Jody Magtoto SJ was in Japan in May, helping in the relief effort for victims of the tsunami. He reflects on how he rediscovered his Jesuit identity in the midst of the rubble.
I had been in Kamaishi for two days by then. Because I had taken some courses in Japanese, I could sort of understand what was going on. But I came to realize that because my words and thoughts were in English, I could not articulate what I wanted to say. I decided then to keep my words to a minimum lest I offend or be misunderstood.
That night, after a long day spent in the tiring clean-up operations and after supping in self-imposed silence, I decided to have some time by myself. I sat on a bench and fixed my gaze on the bittersweet horizon where the melancholy of the ruin caused by the tsunami met the magnificence of the stars.
“Jody-san,” the quiet was broken by one of the volunteers. We had worked together that morning clearing up the debris from one of the houses. He sat beside me, and like me, looked towards the horizon. “I’m not a Christian, so forgive me for asking—what exactly does a Shingakusei do?”
“Well …” I began as I grasped for words, trying to explain in the simplest terms what being a seminarian is all about. He listened intently as I grappled to explain without theological jargon, in a mixture of Japanese and English, what theology is.
“So how many years does it take before Shingakusei becomes a shinpu?” he asked.
I explained the number of years it takes to become a priest, and as briefly as I could, explained the formation in the Society of Jesus. When he found out that I had been a software engineer prior to joining the Jesuits, he paused for a long time, then looked at me and asked, “But why? I mean, why leave all of that? That sounds like a well-paying and stable job.”
I was at a loss for words. How does one talk about vocation to a non-Christian?
I remembered the days when I was discerning whether or not to enter the Society of Jesus. One of the things that drew me towards the Jesuit way of life is the possibility of living a ministerial priesthood and at the same time specialising in more secular fields such as information technology. If I wanted to draw people to God, my very presence, as a religious and eventually a priest, would hopefully make people ask questions about God. And now it was precisely this question that I was faced with on a briskly cold Tohoku evening.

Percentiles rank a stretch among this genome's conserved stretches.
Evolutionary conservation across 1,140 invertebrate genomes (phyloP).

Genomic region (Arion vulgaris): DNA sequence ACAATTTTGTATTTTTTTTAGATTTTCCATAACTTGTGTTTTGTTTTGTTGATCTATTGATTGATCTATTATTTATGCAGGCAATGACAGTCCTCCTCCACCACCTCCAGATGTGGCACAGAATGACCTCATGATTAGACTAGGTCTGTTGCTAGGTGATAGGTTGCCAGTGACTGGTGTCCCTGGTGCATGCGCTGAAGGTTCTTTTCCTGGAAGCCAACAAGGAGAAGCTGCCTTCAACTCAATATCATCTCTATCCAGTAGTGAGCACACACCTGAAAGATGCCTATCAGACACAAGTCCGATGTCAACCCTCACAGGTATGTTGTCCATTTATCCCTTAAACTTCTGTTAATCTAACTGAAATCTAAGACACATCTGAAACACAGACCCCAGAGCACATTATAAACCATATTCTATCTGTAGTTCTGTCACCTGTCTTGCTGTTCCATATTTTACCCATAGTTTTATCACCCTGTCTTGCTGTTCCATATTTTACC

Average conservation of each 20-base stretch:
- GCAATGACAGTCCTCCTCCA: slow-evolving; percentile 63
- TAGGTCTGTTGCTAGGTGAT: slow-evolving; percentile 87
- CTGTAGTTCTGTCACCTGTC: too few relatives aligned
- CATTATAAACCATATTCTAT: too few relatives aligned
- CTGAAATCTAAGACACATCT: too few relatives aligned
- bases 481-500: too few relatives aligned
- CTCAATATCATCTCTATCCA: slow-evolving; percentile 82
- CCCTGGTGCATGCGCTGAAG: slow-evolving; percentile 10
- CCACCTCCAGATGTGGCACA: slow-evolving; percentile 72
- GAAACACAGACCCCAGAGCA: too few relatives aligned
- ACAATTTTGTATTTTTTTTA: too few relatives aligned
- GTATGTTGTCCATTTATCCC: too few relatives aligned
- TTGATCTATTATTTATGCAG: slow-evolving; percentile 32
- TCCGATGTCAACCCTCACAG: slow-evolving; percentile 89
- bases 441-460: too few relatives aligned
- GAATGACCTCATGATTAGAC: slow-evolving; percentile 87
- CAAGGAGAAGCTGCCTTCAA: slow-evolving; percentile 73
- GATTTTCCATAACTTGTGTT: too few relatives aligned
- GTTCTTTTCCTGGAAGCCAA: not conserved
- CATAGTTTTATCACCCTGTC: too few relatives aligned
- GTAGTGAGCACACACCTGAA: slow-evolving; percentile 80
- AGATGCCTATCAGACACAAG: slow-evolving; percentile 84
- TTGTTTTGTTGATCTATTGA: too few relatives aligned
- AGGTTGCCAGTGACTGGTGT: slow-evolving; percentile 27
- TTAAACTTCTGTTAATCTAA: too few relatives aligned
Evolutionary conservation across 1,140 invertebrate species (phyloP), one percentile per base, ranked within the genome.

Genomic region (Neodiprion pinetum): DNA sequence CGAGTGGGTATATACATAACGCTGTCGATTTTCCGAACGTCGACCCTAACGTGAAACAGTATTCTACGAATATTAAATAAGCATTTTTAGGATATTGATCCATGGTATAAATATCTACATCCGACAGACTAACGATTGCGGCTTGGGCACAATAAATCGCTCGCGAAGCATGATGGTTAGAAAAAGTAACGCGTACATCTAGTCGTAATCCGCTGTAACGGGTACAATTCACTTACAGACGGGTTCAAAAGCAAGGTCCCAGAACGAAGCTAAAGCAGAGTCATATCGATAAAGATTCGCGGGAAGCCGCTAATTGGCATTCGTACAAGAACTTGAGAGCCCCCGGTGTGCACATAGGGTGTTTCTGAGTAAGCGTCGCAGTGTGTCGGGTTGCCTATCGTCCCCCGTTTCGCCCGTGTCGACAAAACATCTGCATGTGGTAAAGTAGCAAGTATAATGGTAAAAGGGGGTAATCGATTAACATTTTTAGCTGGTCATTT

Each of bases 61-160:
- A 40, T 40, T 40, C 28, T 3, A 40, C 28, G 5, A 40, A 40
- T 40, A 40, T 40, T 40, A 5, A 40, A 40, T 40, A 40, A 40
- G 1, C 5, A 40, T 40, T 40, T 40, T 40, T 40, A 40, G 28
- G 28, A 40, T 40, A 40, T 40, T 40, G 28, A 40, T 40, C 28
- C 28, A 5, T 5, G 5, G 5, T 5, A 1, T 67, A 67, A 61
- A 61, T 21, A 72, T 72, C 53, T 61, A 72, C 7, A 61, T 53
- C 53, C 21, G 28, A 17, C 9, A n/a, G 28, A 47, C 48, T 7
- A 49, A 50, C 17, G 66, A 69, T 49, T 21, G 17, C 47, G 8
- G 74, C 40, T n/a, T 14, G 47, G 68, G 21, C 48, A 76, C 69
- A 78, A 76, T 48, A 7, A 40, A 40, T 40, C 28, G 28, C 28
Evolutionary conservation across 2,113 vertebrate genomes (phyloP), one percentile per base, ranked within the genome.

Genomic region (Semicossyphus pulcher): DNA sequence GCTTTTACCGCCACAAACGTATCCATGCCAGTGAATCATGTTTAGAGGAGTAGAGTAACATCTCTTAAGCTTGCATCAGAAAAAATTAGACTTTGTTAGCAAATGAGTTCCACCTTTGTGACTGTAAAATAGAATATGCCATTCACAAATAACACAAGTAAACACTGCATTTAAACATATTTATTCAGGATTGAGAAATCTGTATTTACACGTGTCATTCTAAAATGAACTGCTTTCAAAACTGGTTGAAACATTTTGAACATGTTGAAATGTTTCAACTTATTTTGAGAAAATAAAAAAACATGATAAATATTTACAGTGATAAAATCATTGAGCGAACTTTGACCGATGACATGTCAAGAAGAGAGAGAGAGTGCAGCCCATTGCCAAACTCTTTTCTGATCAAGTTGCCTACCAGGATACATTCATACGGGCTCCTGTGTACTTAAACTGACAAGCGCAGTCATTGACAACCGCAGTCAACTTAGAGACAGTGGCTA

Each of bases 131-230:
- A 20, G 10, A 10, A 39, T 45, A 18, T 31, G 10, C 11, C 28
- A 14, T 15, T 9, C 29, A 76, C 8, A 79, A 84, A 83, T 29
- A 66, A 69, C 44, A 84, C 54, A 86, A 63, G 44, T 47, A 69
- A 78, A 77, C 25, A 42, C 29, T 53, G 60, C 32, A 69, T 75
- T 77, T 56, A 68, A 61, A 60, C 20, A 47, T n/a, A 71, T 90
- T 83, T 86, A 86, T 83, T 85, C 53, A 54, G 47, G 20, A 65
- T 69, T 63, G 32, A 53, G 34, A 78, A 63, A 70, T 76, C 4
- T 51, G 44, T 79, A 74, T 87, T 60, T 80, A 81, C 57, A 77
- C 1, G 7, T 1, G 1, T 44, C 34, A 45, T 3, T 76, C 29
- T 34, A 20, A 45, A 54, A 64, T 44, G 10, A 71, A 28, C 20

Rubbing my hands, and warming them with my breath, I again looked at the stars. “I suppose it is the same reason why you are here. You don’t have to be here. You could very well be doing something else.”
I continued, “You probably felt drawn to volunteer. I felt I was drawn to become a shimpu, a Catholic priest. It is quite difficult to explain, but I felt someone, I feel God is calling me. And ever since I responded to his call, I’ve never been happier. This call has brought me to do many things that I never expected to do — to visit unfamiliar islands, to teach religion in schools — tasks I wasn’t trained to do. Now brought me here to Japan, here at Kamaishi.”
My eyes fixed on the horizon again as my Jesuit life flashed in my mind – the joys and pains, the countless people who have helped me throughout this vocation. I don’t know for sure if what I said made any sense, but what I do know is that God was there with me at that moment. The God who has never left my side.